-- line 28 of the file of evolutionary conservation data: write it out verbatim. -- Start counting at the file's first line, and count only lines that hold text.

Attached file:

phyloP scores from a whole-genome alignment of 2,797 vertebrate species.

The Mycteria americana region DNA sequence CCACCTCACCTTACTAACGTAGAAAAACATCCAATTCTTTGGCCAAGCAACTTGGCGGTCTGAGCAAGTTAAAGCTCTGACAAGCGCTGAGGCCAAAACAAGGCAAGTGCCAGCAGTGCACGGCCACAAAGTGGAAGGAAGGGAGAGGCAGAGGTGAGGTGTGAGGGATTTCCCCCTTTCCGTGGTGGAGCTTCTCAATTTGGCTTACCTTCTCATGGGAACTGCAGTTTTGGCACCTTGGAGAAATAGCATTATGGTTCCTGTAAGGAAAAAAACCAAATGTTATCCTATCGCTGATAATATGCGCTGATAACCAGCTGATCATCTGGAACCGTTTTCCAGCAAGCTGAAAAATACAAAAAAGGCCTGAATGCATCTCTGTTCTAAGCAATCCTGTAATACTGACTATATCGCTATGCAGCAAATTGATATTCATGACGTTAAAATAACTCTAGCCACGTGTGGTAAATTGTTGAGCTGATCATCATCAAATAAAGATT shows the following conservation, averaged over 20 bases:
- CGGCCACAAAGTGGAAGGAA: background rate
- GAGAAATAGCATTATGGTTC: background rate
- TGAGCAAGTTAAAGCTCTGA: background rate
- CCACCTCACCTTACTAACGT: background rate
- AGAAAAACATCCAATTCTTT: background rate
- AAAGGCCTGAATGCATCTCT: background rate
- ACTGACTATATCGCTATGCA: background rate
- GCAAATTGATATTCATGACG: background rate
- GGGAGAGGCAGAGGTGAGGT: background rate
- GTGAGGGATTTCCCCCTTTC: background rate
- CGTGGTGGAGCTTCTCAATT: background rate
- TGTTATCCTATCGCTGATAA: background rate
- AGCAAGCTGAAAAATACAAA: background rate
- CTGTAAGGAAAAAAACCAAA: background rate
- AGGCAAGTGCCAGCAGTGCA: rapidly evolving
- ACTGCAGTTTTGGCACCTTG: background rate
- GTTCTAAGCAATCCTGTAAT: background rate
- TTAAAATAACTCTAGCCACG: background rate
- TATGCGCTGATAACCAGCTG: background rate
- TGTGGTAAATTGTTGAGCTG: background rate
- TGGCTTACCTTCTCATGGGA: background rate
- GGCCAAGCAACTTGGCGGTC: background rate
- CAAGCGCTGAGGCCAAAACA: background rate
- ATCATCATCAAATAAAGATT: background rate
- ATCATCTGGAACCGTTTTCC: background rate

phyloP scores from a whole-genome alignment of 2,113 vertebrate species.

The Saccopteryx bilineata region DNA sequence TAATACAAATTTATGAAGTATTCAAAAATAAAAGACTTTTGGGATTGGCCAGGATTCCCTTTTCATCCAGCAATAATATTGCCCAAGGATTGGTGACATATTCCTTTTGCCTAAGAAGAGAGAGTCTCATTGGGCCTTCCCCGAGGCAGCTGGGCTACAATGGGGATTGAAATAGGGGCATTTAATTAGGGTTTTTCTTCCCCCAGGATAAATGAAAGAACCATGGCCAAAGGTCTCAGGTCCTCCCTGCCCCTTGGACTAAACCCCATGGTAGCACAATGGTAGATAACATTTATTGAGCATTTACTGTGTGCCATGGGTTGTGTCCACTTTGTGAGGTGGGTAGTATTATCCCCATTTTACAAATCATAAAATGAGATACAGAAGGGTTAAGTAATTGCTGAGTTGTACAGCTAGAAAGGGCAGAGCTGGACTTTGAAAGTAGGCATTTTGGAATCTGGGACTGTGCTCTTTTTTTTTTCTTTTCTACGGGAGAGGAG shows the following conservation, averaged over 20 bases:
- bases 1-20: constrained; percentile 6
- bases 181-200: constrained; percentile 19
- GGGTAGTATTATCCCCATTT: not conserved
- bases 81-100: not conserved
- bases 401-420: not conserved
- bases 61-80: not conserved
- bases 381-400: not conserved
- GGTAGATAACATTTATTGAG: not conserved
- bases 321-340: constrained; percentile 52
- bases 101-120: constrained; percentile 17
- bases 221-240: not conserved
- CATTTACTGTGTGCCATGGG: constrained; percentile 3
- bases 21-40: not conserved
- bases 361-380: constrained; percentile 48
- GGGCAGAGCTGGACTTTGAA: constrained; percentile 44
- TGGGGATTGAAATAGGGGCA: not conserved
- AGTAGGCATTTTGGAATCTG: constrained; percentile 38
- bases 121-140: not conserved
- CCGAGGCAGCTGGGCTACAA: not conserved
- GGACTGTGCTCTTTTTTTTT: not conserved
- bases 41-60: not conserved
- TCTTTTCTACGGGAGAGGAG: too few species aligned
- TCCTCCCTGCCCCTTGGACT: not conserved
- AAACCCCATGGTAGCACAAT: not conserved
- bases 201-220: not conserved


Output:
phyloP scores from a whole-genome alignment of 2,113 vertebrate species.